Much like Gabe Jackson, Swanson is well-suited to help in pass protection. He has some solid balance and lower-body strength to keep in front of defenders, and while he can be a pulling blocker in the run game, I'm worried about what would happen if he had to block a player like J.J. Watt.
Swanson's draft projections are all over the place, but if he was to go in the second or third round, the Colts would be getting an instant upgrade at the position.
Robert Mathis has had the best regular season of his career, but the Colts need another pass-rusher. Bjoern Werner is still developing, but even when he's ready to go, the team is going to need more help.
In 2011, Aaron Lynch was a premier defensive end for the Notre Dame Fighting Irish. He was a terrific five-technique end who many thought could be a first-round pick with his strength and ability to get to the ball-carrier in the backfield.
After transferring to South Florida, things went downhill for Lynch. He didn't show the effort that he did back at Notre Dame and questions have been brought up about his character. While that talk is mostly speculative, moving to a 4-3 scheme probably didn't help much either.
With a defensive-minded coach like Chuck Pagano, Lynch could fit right in with the Colts. If there is an issue with character, Pagano is the guy to turn him around. Teams will likely pass on Lynch early on, but he's an option the Colts could be looking at in the third round, or maybe even the fifth round if they're lucky.
Coming off an inconsistent season, Antoine Bethea may very well leave via free agency. The Colts secondary is already thin enough, so taking a safety with one of their draft picks this year might not be a bad idea.
There might not have been a more entertaining defensive back to watch this season than Lamarcus Joyner at Florida State. On one of the best defenses in the nation, Joyner was one of the best players for the Seminoles, finishing the season with 69 total tacks—including seven for loss, 5.5 sacks and two interceptions.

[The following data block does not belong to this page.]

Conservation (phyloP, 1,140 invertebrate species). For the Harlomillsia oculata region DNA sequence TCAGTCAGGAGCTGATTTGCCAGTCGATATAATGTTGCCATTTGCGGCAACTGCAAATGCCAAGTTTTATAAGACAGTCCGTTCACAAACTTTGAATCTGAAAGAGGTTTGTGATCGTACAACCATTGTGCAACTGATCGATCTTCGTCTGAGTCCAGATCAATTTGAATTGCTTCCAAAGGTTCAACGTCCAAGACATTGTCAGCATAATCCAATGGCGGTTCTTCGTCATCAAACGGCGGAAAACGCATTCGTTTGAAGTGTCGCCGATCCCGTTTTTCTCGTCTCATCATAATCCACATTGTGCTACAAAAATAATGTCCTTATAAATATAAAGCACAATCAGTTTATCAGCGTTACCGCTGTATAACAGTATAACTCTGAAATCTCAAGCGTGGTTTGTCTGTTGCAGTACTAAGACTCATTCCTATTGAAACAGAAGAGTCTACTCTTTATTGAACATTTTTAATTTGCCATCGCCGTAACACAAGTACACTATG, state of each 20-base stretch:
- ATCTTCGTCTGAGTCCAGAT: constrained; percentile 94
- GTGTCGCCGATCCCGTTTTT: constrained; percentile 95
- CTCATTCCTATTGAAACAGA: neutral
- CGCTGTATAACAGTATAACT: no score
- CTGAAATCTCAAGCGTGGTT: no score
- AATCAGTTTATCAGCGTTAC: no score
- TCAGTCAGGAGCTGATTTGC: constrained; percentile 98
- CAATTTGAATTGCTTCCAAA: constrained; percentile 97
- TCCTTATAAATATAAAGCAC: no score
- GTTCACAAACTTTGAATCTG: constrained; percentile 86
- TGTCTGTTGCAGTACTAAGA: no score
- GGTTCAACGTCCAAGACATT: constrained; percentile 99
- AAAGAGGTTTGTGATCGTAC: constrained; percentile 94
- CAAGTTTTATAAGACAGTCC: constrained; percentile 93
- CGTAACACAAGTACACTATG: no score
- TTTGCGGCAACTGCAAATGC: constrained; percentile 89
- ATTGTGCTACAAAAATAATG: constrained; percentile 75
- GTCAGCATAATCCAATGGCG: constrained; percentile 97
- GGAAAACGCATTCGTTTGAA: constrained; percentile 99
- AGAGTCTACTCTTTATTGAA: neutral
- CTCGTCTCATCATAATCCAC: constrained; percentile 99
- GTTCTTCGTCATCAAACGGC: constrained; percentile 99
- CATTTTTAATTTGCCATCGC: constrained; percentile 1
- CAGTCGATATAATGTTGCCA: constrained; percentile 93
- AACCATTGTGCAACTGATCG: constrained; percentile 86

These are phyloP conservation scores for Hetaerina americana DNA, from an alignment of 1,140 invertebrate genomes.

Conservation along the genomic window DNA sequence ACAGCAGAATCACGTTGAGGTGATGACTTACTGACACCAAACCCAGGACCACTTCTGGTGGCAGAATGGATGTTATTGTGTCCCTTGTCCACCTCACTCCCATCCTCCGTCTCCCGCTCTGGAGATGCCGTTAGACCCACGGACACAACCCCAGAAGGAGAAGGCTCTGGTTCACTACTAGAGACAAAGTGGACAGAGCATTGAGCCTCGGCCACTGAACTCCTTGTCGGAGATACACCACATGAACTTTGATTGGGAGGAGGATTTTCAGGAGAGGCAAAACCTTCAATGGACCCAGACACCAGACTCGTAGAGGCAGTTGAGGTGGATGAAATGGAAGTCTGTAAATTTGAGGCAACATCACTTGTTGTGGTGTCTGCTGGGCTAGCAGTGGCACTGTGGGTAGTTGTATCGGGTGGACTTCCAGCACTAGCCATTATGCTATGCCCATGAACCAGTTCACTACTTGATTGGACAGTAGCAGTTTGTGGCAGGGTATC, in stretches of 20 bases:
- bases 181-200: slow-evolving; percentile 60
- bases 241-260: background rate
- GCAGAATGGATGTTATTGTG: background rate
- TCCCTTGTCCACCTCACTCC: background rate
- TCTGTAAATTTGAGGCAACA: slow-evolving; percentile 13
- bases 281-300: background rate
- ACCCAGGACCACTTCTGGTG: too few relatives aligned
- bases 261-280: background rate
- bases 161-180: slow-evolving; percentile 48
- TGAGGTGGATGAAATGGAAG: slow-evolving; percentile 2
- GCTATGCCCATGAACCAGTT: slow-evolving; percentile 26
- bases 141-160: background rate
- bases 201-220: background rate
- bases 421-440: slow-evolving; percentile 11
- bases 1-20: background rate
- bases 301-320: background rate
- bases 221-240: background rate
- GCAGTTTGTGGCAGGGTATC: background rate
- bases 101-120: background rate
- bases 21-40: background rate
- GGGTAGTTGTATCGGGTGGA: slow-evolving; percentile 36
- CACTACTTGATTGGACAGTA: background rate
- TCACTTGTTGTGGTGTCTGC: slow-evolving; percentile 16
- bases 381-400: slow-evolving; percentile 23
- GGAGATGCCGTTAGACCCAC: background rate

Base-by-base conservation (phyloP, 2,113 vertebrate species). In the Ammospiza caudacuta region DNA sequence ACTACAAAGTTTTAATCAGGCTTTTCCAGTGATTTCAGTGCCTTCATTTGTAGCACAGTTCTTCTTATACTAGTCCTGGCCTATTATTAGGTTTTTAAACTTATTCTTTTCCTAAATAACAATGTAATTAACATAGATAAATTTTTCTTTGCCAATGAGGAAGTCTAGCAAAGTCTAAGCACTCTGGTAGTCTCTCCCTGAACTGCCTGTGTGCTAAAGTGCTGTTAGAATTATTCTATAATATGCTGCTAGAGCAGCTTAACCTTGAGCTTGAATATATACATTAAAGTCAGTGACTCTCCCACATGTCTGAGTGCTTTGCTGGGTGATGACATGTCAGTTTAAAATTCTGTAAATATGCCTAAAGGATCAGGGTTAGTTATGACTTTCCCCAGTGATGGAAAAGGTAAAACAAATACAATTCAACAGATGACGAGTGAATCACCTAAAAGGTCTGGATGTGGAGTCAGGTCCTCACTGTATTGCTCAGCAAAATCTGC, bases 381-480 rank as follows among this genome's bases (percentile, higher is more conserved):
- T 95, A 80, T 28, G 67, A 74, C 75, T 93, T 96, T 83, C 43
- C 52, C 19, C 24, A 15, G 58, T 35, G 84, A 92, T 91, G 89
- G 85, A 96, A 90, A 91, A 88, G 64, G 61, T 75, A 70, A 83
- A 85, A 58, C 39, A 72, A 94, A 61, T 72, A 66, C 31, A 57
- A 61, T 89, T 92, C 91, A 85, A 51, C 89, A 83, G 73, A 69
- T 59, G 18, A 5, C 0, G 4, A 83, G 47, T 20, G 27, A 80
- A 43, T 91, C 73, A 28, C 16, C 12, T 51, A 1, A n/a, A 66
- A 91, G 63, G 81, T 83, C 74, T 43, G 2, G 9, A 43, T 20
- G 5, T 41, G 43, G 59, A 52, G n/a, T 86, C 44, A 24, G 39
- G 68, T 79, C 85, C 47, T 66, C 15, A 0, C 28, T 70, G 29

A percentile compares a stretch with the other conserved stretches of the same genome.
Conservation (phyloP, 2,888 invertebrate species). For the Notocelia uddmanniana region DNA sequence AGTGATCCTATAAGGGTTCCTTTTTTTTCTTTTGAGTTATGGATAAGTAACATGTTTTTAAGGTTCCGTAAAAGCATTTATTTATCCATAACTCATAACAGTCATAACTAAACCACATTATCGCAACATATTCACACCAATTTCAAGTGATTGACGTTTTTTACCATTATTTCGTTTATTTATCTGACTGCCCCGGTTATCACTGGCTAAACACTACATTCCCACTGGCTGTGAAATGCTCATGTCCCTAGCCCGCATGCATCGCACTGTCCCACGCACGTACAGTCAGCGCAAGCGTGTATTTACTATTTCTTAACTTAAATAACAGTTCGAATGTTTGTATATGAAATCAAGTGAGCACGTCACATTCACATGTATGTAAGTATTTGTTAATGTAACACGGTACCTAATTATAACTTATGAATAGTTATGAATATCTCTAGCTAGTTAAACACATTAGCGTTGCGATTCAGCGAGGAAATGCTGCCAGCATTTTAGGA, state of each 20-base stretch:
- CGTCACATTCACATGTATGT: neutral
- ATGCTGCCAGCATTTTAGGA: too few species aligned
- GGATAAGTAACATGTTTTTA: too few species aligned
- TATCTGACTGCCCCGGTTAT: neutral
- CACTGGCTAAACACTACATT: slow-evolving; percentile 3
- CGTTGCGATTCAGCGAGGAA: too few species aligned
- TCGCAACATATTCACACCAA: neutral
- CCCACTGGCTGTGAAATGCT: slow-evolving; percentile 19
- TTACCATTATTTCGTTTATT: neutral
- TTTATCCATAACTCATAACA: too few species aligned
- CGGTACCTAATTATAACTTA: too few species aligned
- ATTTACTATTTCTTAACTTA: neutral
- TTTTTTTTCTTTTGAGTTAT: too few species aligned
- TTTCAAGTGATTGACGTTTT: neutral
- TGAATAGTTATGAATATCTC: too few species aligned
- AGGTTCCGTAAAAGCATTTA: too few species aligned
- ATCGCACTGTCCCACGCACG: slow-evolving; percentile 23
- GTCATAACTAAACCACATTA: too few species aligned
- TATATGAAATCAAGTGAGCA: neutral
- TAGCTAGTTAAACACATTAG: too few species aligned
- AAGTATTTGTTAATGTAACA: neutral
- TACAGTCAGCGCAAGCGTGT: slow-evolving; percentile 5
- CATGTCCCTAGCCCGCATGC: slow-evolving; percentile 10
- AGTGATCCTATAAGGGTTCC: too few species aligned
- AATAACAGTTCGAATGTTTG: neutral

Teams will pass on Joyner because of his size, but he makes up for his 5'8'' frame with some top-tier instincts. He does a great job of reading plays and has the athleticism to be an excellent player in pass coverage.
Joyner already plays with the mentality of an NFL player, but his size will likely make him a third-round pick. However, if the Colts don't keep Bethea, they should take a long look at Joyner.
Jerrell Freeman and Kavell Conner haven't been bad at the inside linebacker position, but with Pat Angerer not being able to stay healthy, the Colts could go for another prospect at the position late in the draft to add some depth and possibly hope for an impact player there.
Max Bullough was the team captain for Michigan State this season, leading the way with 76 total tacks, including 9.5 for loss, and 1.5 sacks, but a suspension for the Rose Bowl game kept him from playing in the last game of his college career.
Even with the suspension, however, Bullough is still going to be an NFL linebacker. He was the smartest player on the field for the Spartans, leading a defense that allowed an average of just 13.2 points per game in 2013. He has solid size at the position and is capable of sticking to his assignment and wrapping up ball-carriers.
Bullough could land somewhere in the fifth or sixth round of the draft. If the Colts do decide to draft him, they could very well be getting a player who could be a leader for the defense in a few years.